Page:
The future of cars
If you live in London, it’s easy to see the limitations of cars. I currently own two vehicles, a car and a motorcycle. The car sits unused for days or weeks on end, as it’s seldom the most convenient, let alone the cheapest option.
Between the sitting in traffic, paying (or studiously avoiding) the congestion charge, and forking out more in parking than it would cost me to do the same trip by train, the comfort of a door-to-door trip in the warm, with companions and a radio station of my own choosing, is a luxury, expensive in both time and money.
If I want cheap door to door travel at my own convenience, the motorbike is palpably better. If I want to read en route or have a beer while I’m out, it’s the bus or the train.
But nipping around London as a single person with no kids is one thing. Travelling between cities, or moving a family between home/school/work/nursery/supermarket/grandparents, or just living in a place without 24 hour public transport, present a whole different set of problems. Problems which are often best solved with a motorised, privately-owned, self-driven box on wheels. Which is why most of the journeys undertaken (63%) and most of the miles covered (79%) in the UK last year were done by car.
So, can we continue to fulfil our desire to move around in a personal box on wheels? The number of cars on Britain’s roads is likely to keep rising, though this is probably more a function of increasing wealth than simple numbers of people. In 1951 fewer than 15% of UK households had a car or van. By 1971 nearly half had one, and in 2009 75% of households owned at least one car (32% had two or more).
Of course, the recession has slowed this move towards car ownership. It’s also possible that as more and more people live in cities, many of us will decide that we don’t need to own a car, for the same reasons I’ve outlined above. And though we are travelling around the UK more than we were in 1972, say, (around 7,000 miles a year, up from 4,500) that total distance hasn’t risen much since 1990.
There are two main schools of thought about the future of cars.
One is that technology will solve the problems. Hydrogen is slipping from favour, as the technical and infrastructure drawbacks become more glaring, so electric cars are the current favourite to transform the gas-guzzler into a clean, quiet, low-carbon runaround. Intelligent transport systems are also in vogue, meaning anything from co-ordinated traffic light and speed limit systems to near-autonomous robot vehicles that control their own speed and distance from the car in front, maximising efficiency and minimising the dangers of driver error.
The other approach is to say that cars are more of a problem than a transport solution, no matter what they burn or how tamely they trundle about. Trains, bicycles and working-from-home are the favoured alternatives here. Technology does play a role, but it’s mainly as a tool to help us change our behaviour – by charging drivers per mile, and extra at rush hour for example. Demand management is the name of this game.
But both these approaches lack vision.
It’s not that our behaviour should never change. After all, our transport habits have changed enormously since our grandparents’ day, when car ownership was a luxury for the few, and travel abroad remained a dream for many unless they were going to fight a war. But do we really want to roll back the democratisation of mobility, instead of making it ever more available, ever faster, cheaper, more convenient and comfortable?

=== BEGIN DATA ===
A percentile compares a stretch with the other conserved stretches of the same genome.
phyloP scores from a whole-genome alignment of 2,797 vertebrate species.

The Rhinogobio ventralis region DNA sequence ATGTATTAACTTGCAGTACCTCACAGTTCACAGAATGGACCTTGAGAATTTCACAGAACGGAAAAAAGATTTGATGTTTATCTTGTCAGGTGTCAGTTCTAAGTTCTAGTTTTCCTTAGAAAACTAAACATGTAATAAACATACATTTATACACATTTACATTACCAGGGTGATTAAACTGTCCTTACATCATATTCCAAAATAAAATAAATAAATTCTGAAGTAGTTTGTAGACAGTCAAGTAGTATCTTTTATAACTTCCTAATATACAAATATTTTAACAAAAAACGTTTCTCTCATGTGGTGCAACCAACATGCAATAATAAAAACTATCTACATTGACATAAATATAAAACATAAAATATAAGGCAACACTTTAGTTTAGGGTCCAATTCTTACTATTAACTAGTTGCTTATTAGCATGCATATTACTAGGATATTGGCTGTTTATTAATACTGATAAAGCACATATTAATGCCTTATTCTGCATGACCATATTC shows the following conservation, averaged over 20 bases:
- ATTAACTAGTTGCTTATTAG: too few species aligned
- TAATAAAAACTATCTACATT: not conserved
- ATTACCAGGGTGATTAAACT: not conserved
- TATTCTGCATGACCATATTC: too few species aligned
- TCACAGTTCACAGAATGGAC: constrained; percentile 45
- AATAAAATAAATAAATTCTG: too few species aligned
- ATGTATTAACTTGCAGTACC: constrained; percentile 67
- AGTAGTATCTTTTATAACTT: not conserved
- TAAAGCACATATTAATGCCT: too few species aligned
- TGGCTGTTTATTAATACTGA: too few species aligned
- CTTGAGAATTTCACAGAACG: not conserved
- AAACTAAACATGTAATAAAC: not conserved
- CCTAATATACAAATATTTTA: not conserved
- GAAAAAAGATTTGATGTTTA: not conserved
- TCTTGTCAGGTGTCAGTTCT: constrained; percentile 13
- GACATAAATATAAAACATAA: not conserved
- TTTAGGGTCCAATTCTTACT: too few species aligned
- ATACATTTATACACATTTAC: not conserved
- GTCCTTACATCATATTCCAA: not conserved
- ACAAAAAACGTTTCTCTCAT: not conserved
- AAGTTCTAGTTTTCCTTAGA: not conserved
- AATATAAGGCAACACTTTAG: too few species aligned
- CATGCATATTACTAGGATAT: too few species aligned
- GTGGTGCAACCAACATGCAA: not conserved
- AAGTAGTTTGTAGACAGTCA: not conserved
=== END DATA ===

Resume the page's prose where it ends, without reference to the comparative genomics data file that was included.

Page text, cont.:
And it’s not that technology has nothing to offer. Clearly, the successive introductions of the bicycle, the railway, affordable cars and accessible air travel have all made possible this newly connected world. There’s no reason to think we’ve exhausted the potential of technological innovation.
But let’s use the possibilities of this technology with some imagination. For example, do vehicles need to stick with one power train for local, inter-urban and international travel? Couldn’t we “containerise” our personal vehicles, so the same box with the same baby strapped in the back can trundle round the corner on electric power, lock onto a motorway to cross the country without continuous driver input (more reading time) and then drive through the Welsh hills to Grandma’s house on an efficient petrol/hydrogen/whatever engine? Would we be less attached to owning a car if we could have reliable and convenient access to a range of vehicles at a moment’s notice, on the car club or bicycle rack model? Whatever did happen to flying cars – are we really just waiting for somebody to solve the Air Traffic Control issue?
Most of us want to travel, that’s clear. Most of us want the autonomy of a self-drive vehicle, at least some of the time. Let’s start looking at both new technology and new models of transport from the point of view of what people actually want, and see just how far we can go.
Throughout October and November, The Independent Online is partnering with the Battle of Ideas festival to present a series of guest blogs from festival speakers on the key questions of our time.
Timandra Harkness is a journalist and writer, film, science and comedy; She is the co-writer and performer, Edinburgh Festival Fringe smash hit Your Days Are Numbered: the maths of death. She produced the debate Plug in, turn on, drive off: the future of cars? at the Battle of Ideas festival on Saturday 30 October.
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